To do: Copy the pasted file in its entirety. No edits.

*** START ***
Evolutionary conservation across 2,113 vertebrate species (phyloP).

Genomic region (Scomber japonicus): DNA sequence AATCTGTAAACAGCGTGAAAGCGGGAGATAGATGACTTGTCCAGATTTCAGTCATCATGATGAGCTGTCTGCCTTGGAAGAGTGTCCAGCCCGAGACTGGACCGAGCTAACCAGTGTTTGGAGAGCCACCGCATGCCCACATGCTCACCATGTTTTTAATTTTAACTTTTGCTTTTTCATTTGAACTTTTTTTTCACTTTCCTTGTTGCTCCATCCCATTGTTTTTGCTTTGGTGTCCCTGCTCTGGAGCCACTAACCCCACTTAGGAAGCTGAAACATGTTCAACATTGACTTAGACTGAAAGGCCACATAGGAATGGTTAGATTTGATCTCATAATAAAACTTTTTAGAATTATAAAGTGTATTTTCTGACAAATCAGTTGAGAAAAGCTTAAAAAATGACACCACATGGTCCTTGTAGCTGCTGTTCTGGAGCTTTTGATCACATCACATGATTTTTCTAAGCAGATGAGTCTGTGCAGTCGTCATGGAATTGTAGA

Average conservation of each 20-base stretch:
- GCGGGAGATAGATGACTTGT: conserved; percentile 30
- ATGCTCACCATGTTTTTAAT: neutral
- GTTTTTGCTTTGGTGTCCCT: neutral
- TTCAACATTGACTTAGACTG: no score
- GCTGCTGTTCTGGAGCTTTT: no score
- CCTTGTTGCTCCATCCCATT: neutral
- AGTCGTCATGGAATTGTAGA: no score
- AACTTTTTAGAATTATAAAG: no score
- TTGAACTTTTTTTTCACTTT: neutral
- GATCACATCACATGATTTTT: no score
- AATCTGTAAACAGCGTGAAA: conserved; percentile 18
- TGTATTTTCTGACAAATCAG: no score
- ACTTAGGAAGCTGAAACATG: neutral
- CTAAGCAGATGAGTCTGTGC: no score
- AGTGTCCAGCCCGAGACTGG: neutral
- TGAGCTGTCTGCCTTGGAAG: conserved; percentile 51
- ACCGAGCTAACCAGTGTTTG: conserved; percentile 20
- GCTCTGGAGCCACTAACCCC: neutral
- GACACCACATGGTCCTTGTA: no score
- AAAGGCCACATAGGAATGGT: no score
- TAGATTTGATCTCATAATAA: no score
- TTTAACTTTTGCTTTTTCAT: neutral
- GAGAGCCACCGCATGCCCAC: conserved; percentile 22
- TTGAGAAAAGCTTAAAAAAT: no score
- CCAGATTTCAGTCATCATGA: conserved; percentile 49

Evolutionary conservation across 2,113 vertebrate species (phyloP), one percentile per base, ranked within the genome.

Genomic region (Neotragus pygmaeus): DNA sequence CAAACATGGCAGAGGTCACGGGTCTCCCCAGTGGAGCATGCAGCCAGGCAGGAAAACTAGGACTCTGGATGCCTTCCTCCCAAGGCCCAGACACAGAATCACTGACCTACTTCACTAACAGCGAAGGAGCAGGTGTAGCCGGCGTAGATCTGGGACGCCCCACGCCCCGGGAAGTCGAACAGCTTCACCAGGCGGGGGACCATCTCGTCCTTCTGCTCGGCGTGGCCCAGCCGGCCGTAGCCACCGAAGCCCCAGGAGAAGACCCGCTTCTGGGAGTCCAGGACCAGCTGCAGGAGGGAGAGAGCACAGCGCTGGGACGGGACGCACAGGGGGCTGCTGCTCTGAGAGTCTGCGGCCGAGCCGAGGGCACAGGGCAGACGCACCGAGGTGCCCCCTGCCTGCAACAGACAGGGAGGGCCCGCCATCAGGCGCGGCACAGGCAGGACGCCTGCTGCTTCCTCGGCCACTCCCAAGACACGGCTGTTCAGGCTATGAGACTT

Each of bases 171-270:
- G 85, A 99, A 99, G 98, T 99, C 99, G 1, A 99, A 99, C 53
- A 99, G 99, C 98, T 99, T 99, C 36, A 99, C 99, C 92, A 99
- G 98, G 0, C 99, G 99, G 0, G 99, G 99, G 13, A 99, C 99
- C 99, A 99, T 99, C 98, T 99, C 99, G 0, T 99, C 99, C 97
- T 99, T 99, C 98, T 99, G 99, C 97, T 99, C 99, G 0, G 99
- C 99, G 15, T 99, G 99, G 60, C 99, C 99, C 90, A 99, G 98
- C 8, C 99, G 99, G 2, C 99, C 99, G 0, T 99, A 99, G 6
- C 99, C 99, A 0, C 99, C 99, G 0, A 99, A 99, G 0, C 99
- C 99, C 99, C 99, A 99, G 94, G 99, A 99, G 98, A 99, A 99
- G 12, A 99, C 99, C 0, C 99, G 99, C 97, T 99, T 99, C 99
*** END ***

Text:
Evolutionary conservation across 2,113 vertebrate species (phyloP).

Genomic region (Scomber japonicus): DNA sequence AATCTGTAAACAGCGTGAAAGCGGGAGATAGATGACTTGTCCAGATTTCAGTCATCATGATGAGCTGTCTGCCTTGGAAGAGTGTCCAGCCCGAGACTGGACCGAGCTAACCAGTGTTTGGAGAGCCACCGCATGCCCACATGCTCACCATGTTTTTAATTTTAACTTTTGCTTTTTCATTTGAACTTTTTTTTCACTTTCCTTGTTGCTCCATCCCATTGTTTTTGCTTTGGTGTCCCTGCTCTGGAGCCACTAACCCCACTTAGGAAGCTGAAACATGTTCAACATTGACTTAGACTGAAAGGCCACATAGGAATGGTTAGATTTGATCTCATAATAAAACTTTTTAGAATTATAAAGTGTATTTTCTGACAAATCAGTTGAGAAAAGCTTAAAAAATGACACCACATGGTCCTTGTAGCTGCTGTTCTGGAGCTTTTGATCACATCACATGATTTTTCTAAGCAGATGAGTCTGTGCAGTCGTCATGGAATTGTAGA

Average conservation of each 20-base stretch:
- GCGGGAGATAGATGACTTGT: conserved; percentile 30
- ATGCTCACCATGTTTTTAAT: neutral
- GTTTTTGCTTTGGTGTCCCT: neutral
- TTCAACATTGACTTAGACTG: no score
- GCTGCTGTTCTGGAGCTTTT: no score
- CCTTGTTGCTCCATCCCATT: neutral
- AGTCGTCATGGAATTGTAGA: no score
- AACTTTTTAGAATTATAAAG: no score
- TTGAACTTTTTTTTCACTTT: neutral
- GATCACATCACATGATTTTT: no score
- AATCTGTAAACAGCGTGAAA: conserved; percentile 18
- TGTATTTTCTGACAAATCAG: no score
- ACTTAGGAAGCTGAAACATG: neutral
- CTAAGCAGATGAGTCTGTGC: no score
- AGTGTCCAGCCCGAGACTGG: neutral
- TGAGCTGTCTGCCTTGGAAG: conserved; percentile 51
- ACCGAGCTAACCAGTGTTTG: conserved; percentile 20
- GCTCTGGAGCCACTAACCCC: neutral
- GACACCACATGGTCCTTGTA: no score
- AAAGGCCACATAGGAATGGT: no score
- TAGATTTGATCTCATAATAA: no score
- TTTAACTTTTGCTTTTTCAT: neutral
- GAGAGCCACCGCATGCCCAC: conserved; percentile 22
- TTGAGAAAAGCTTAAAAAAT: no score
- CCAGATTTCAGTCATCATGA: conserved; percentile 49

Evolutionary conservation across 2,113 vertebrate species (phyloP), one percentile per base, ranked within the genome.

Genomic region (Neotragus pygmaeus): DNA sequence CAAACATGGCAGAGGTCACGGGTCTCCCCAGTGGAGCATGCAGCCAGGCAGGAAAACTAGGACTCTGGATGCCTTCCTCCCAAGGCCCAGACACAGAATCACTGACCTACTTCACTAACAGCGAAGGAGCAGGTGTAGCCGGCGTAGATCTGGGACGCCCCACGCCCCGGGAAGTCGAACAGCTTCACCAGGCGGGGGACCATCTCGTCCTTCTGCTCGGCGTGGCCCAGCCGGCCGTAGCCACCGAAGCCCCAGGAGAAGACCCGCTTCTGGGAGTCCAGGACCAGCTGCAGGAGGGAGAGAGCACAGCGCTGGGACGGGACGCACAGGGGGCTGCTGCTCTGAGAGTCTGCGGCCGAGCCGAGGGCACAGGGCAGACGCACCGAGGTGCCCCCTGCCTGCAACAGACAGGGAGGGCCCGCCATCAGGCGCGGCACAGGCAGGACGCCTGCTGCTTCCTCGGCCACTCCCAAGACACGGCTGTTCAGGCTATGAGACTT

Each of bases 171-270:
- G 85, A 99, A 99, G 98, T 99, C 99, G 1, A 99, A 99, C 53
- A 99, G 99, C 98, T 99, T 99, C 36, A 99, C 99, C 92, A 99
- G 98, G 0, C 99, G 99, G 0, G 99, G 99, G 13, A 99, C 99
- C 99, A 99, T 99, C 98, T 99, C 99, G 0, T 99, C 99, C 97
- T 99, T 99, C 98, T 99, G 99, C 97, T 99, C 99, G 0, G 99
- C 99, G 15, T 99, G 99, G 60, C 99, C 99, C 90, A 99, G 98
- C 8, C 99, G 99, G 2, C 99, C 99, G 0, T 99, A 99, G 6
- C 99, C 99, A 0, C 99, C 99, G 0, A 99, A 99, G 0, C 99
- C 99, C 99, C 99, A 99, G 94, G 99, A 99, G 98, A 99, A 99
- G 12, A 99, C 99, C 0, C 99, G 99, C 97, T 99, T 99, C 99